Cigarette smoking also increases the risk of ovarian cysts.
However, among holistic and alternative health practitioners, it is also believed that, in addition to the above, inappropriate diet that is high in animal products from animals that have been raised on hormones can contribute significantly to the development of ovarian cysts. For example, consuming cow milk from cows that have been injected with hormones to enhance their lactation (milk production) may increase a woman’s risk for ovarian cysts. It has been established time and again that dietary and lifestyle changes can significantly improve a woman’s health, including the prevention and reversal of ovarian cysts.
RESOLVING OVARIAN CYSTS
Essentially, conventional medical professionals employ three approaches in addressing ovarian cysts: oral contraceptives, pain relievers, and surgery.
Medical doctors often prescribe oral contraceptives (i.e. birth control pills) to help regulate the menstrual cycle of a woman and also prevent the formation of follicles that can turn into cysts, and possibly reduce the size of an existing cyst. (I personally will NEVER advise a woman to go on contraceptive pills because of the possible side effects, which includes cancer).
Pain relievers and anti-inflammatory medications are often prescribed as well to help reduce pelvic pain.
Meanwhile, I have found out time and again that a simple change in diet and lifestyle can help a woman to resolve the challenge of ovarian cysts and prevent invasive surgery. I have seen this happen again and again in many women that I have worked with to help fashion out a dietary and lifestyle programme to improve their health. A dietary programme that observes the following rules will definitely be of immense help:
Avoid the following in your diet: Pasteurized Cow milk, MSG (Mono-Sodium-Glutamate – present in most food seasonings, taste enhancers, noodle seasonings, etc.), Margarine, Fried Foods, Fast Foods, Refined and Highly Processed Foods, White Flour Products, Artificial Colours, Artificial Flavours, Artificial Sweeteners, etc.
Adjust your ratio of cooked food to raw food to a ratio of 3:7 or thereabout. In other words, on any given day, consume only about 30% of your food intake as cooked food, and eat the remaining 70% as raw foods. Your raw foods will include fresh fruits, pure vegetable salads (must not include sliced eggs, pasta, corned beef, etc.), raw nuts (e.g. raw almonds, etc.), freshly-made smoothies, etc.
Eat an avocado pear a day to help balance your hormones.
Make milk from Tiger Nuts (Yoruba: OFIO; Hausa: AYA; the Ibos call it HAUSA GROUNDNUT or AKI HAUSA). Soak fresh tiger nuts in water at room temperature for 2 hours or soak dried tiger nuts overnight for 12 hours before blending with a little water in a strong blender. Put the blended nut in a piece of clean white cloth and squeeze out the milk. Put the milk in your blender and add avocado pear and banana (or mango). Add one TURMERIC and one GINGER. Blend all together in a blender or smoothie maker to make a creamy smoothie. Drink a glass or two daily. It balances sex hormones thereby enhancing fertility.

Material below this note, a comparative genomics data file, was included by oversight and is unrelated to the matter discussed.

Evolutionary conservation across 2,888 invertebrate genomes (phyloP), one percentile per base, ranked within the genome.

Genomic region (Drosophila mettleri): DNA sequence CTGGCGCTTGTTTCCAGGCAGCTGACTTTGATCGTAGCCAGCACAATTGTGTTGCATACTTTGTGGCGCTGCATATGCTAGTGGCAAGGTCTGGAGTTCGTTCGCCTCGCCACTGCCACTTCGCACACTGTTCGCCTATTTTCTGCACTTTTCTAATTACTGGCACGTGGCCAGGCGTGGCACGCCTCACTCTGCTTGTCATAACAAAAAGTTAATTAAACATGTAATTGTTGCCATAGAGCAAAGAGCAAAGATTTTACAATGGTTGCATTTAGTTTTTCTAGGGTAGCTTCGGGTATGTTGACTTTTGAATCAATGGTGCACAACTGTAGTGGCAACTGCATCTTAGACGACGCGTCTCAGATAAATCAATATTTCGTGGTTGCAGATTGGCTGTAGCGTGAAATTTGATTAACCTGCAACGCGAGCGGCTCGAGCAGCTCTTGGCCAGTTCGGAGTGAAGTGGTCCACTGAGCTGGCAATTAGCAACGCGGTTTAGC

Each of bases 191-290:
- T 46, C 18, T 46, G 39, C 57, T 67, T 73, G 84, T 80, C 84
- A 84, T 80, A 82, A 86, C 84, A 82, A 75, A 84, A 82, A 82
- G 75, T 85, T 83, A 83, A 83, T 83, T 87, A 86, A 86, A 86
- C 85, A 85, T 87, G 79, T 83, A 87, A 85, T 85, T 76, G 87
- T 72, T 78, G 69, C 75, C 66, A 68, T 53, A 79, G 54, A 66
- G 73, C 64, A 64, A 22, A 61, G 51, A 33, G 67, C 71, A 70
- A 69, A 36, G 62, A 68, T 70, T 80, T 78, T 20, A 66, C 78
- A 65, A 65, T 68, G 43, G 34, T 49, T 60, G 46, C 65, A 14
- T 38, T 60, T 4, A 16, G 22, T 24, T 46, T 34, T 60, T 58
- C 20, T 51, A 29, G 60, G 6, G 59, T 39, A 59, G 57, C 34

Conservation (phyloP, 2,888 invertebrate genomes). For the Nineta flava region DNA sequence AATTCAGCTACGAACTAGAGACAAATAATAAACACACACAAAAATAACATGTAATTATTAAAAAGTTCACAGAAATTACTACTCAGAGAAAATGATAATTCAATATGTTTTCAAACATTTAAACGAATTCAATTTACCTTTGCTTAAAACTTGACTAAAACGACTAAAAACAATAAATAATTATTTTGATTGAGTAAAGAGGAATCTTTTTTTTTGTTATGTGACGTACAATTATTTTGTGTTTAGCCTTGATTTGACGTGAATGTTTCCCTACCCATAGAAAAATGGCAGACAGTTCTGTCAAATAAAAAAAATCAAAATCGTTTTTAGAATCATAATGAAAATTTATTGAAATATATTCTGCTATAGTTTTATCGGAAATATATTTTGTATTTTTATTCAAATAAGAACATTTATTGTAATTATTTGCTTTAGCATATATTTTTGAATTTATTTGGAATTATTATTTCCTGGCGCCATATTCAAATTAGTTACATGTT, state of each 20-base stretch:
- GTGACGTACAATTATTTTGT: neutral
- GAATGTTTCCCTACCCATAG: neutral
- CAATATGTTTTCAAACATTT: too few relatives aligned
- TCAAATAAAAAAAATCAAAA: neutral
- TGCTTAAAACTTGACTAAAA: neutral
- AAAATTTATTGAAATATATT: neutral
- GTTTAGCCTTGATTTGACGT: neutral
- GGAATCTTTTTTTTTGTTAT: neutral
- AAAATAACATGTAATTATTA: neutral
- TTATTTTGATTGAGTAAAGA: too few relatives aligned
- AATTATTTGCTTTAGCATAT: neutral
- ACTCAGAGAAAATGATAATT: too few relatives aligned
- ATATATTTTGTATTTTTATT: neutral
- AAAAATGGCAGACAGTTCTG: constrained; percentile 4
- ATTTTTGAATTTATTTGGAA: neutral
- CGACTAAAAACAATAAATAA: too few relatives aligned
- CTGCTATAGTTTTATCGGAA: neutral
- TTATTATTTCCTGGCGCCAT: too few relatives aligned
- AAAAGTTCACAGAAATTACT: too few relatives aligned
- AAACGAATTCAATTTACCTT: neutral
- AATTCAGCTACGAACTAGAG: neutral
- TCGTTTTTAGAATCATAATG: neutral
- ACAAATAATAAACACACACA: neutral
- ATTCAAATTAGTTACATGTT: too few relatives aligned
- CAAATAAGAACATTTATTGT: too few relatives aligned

Achieve your ideal body weight and Body Mass Index. Being underweight or overweight is not a good idea.
Exercise moderately regularly for about 20 to 30 minutes 4 to 5 days a week.
Avoid Smoking (even passive smoking).
Drink enough clean water on a daily basis. Never get dehydrated.
You may also want to obtain and use the following supplements:
o An IODINE source (e.g. EnerG-Iodine, Iodoral, Iosol, Nascent Iodine, Triple Iodine Complex, or SEA VEGETABLES such as Modifilan (or Brown Seaweed), Kelp, Spirulina, Chlorella, Red Marine Algae, or Blue-Green Algae) – improves thyroid health and also balances oestrogen. Please do not ingest the iodine in your First Aid Box. That one is toxic if ingested.
o WILD YAM CREAM (or Balanced Woman Cream) – balances hormones.
o VITAMIN D3 1000iu – boost immunity and helps mineral absorption.
o TURMERIC or CURCUMIN (Curry) – an anti-inflammatory agent and a liver cleanser.
o A good source of OMEGA-3 Fatty Acids – e.g. Udo’s Oil, Flaxseed Oil or Fish Oil – also anti-inflammatory.
o MILK THISTLE or DANDELION (for liver cleanse).
o CHASTEBERRY or VITEX.
The above supplements work synergistically to help balance a woman’s body chemistry and may help to resolve several female health issues – ovarian cysts, breast lumps, uterine fibroids, fibrocystic breast disease, hormonal imbalance, etc.
I will highly recommend my 30-DAY CHALLENGE dietary programme to those who already have developed or are prone to developing ovarian cysts. (If you will send me an e-mail request firstname.lastname@example.org I will email electronic copies of our HEALHY LIVING NEWSLETTERS Numbers 8, 14, 15, and 19 FREE of charge for your personal health education in Women’s Health. Please remember to indicate the Numbers of the Newsletters when you send me an e-mail request).
Shalom & Mega Blessings.